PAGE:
How to Celebrate Christmas Like an Italian

We do love our Christmas traditions, don't we? But sometimes mixing it up can prod us to grow clearer on what means something to us and why. And so I offer eight ideas for how to celebrate Christmas like Italians, so you can sink into la dolce vita by the firelight rather than stressing about where you stuck the wrapping paper.

1. Change your timeframe. Christmas shouldn't begin Thanksgiving weekend, and it absolutely shouldn't battle Halloween for shelf space. Let Christmas be Christmas. Don't rush it. The lights in Spello don't go up until December 8th, the day of Immaculate Conception. Start late, and end at the Epiphany in January. It's a nice concentrated amount of time to really dig into the Christmas feeling. Linger too long on the island of misfit toys and you get diminishing returns.

2. Take a break from Jingle Bell Rock. Find some Italian Christmas music. Preferably with a zampognari, bagpipe players. I'll never forget the man from Abruzzo standing outside our Spello apartment playing his bagpipe into the foggy evening. My favorite Christmas song is one that Siena sang with her fellow Spellani 5th graders in Santa Maria Maggiore. It's called "Siam Pastori e Pastorelli", and you can find it on i-tunes and Spotify (along with Italian Christmas bagpipe music). 

3. Put away the butter. Don't drive yourself batty with Christmas cookies. Instead, order a high quality panettone or pandoro and enjoy with your morning espresso or an afternoon glass of prosseco. My favorite panettone is from Williams Sonoma, but I found this delicious one on Amazon as well. 

4. Be with people. This seems to obvious, but Americans get so frenetic around the holidays they look like they are one red light away from total annihilation. Take a beat. Remember the fun parts. Have people over for some of that panettone you ordered. It doesn't need to be fancy, just gather around and connect. If that's not in your cards, stop and say hello to people. Look them in the eyes, smile, tell them you like their hat. It's worth being a few minutes late to have a spot of connection with your fellow humans. It reminds us to celebrate the divine in each other. How holy is that? Answer: Very.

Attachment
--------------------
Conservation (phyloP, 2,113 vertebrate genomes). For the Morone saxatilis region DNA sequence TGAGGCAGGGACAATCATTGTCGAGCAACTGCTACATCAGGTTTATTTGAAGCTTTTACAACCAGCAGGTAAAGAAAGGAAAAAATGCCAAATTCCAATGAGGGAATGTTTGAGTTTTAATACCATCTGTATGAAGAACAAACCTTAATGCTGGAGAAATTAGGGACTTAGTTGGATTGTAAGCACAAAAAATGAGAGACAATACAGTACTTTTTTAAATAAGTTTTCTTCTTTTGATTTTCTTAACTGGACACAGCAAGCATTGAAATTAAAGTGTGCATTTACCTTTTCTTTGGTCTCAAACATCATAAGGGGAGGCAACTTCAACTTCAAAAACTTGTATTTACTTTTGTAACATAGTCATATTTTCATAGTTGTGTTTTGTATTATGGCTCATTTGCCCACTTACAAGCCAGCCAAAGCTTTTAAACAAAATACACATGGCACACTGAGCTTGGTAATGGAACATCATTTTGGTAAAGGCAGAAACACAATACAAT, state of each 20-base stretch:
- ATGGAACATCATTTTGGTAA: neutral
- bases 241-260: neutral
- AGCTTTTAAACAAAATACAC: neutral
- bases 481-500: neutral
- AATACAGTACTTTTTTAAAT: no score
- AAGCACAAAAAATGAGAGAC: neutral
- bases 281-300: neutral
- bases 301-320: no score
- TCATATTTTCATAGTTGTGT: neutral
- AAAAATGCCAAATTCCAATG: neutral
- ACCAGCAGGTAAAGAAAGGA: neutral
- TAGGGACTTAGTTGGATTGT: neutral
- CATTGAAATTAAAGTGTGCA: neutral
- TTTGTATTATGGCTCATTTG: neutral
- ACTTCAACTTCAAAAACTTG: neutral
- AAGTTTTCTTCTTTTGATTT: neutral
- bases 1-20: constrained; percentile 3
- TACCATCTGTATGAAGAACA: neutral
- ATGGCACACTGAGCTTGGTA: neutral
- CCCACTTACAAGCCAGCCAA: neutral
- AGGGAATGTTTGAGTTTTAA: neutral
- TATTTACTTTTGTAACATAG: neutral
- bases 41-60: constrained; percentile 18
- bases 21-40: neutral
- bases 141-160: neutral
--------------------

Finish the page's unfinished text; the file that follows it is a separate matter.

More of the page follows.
5. Have some fish. Maybe not seven. Everyone in this country tells me "THE FEAST OF SEVEN FISHES IN NOT A THING." Okay, but everyone I knew in Spello seemed to have many fish on Christmas Eve. We ourselves have linguini and clams every year. Keith makes it while I lounge in front of the fire and eye the candy. It's just lip-smacking fantastic. Last year, we hosted a "Feast of Several Fishes" open house on Christmas Eve, as a way to connect with people (see above). You'd be surprised how many people are free on Christmas Eve! 

6. Acquire a presepe. Otherwise known as a nativity scene. Notice I didn't say buy a presepe. That's a critical difference. When we wandered around Spello on Christmas Eve, looking at the presepi on display, many were homemade from boxes. Why not? Save the time you'd be making Christmas cookies and make a nativity scene. Years ago, I stumbled on the idea of having the wise men move around the room daily, getting closer and closer to the nativity scene, and keeping the baby Jesus out of the nativity scene until Christmas Eve. This seems so much more stirring than an Elf on the Shelf, reporting on the goings on in your house to Santa. Speaking of...

7. Ditch Santa. Okay, that's just mean. But if your kids are older, why not? Or at least, let him share the limelight with la Befana, the Italian Christmas witch. It's 2017. Time for women to take their place on the whimsical holiday icon altar.

8. Celebrate on Christmas Eve. If you've never tried opening presents while you are full of linguini and clams and wine and tiramisu, by firelight, as the moonlight drifts softy across your children's cheeks, well, I can't recommend it enough. 

So chill out. Truly. Some gifts may be late and you might never get some ornaments out of the attic and did you forget to put out the eggnog? It's all okay! Just lean into the season and what it can mean, rather than what you see on Pinterest. Make it simple. Make it joyful. Make it Italian.